The back inside cover has the Moleskine pocket, and inside is an illustration of the Prince as well as the Fox. Instructions show how this can be made into a standing tableaux.

And the final sentiment that anyone who carries a Moleskine will agree with, although Field Notes has a variation about not writing it down to remember it later but writing it down to remember it now.

Charming and beautiful, if you're interested Amazon has them at a slightly reduced price.

Here's the Moleskine Le Petit Prince video that features the Pocket lined notebook.

Tuesday, August 16, 2011

Pouches! (and Shoplet's Giveaway)

Thanks to Shoplet's blog for pointing me to Invite.L and their amazing assortment of colorful pouches. Someone else likes Field Notes I see.

Shipping is $7 flat rate, but I can't tell if that's inside the US or not (although the blog has a ".us domain). The company itself seems to be registered in Korea; I may have to just email to find out what the story is on US orders.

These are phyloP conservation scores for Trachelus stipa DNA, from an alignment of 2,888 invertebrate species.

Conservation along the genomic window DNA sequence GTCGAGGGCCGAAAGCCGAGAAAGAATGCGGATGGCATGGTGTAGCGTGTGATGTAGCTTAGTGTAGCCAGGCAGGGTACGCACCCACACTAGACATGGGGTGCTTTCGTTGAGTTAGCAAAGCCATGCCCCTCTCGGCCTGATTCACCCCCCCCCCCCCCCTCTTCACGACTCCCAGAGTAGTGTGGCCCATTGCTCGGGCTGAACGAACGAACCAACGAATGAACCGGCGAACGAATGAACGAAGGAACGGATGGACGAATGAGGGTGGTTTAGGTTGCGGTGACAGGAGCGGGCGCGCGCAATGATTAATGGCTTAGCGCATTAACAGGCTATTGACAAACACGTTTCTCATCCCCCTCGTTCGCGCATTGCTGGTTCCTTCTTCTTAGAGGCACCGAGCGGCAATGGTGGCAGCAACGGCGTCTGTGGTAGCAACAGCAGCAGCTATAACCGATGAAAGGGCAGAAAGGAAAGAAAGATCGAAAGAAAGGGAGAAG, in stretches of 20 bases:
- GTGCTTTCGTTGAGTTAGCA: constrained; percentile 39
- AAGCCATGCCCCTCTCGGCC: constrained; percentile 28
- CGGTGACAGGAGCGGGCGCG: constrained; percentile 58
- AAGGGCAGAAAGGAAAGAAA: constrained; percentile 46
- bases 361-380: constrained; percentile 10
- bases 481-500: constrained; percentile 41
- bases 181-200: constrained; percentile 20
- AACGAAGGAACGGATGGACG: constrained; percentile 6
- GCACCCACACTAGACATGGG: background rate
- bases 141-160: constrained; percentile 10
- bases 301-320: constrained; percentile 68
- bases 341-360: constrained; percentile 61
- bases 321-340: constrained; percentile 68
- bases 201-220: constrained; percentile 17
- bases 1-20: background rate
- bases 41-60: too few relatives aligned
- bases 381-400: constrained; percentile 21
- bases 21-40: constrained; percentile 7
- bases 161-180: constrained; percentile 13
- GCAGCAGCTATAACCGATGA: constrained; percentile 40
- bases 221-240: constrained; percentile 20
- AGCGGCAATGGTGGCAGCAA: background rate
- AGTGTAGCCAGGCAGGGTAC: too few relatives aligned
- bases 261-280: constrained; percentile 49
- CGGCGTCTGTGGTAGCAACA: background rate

Sometimes I think it might be easier to get a group together and split the costs for certain really cool non-US companies (I'm looking at you, Notemaker). If anyone would be interested in joining me on that, let me know.

Also, take a look at Shoplet's weekly giveaway, this week feature's 12 Avery backpacks, which I didn't know they made.

ACME at Art Brown International

Nancy Olson, Ink has a great post on ACME's debut at Art Brown International Pen Shop. If you're in the neighborhood do stop by and check out ACME's offerings and their elegant display.

Monday, August 15, 2011

Monteverde Artista Clear Demonstrator Kit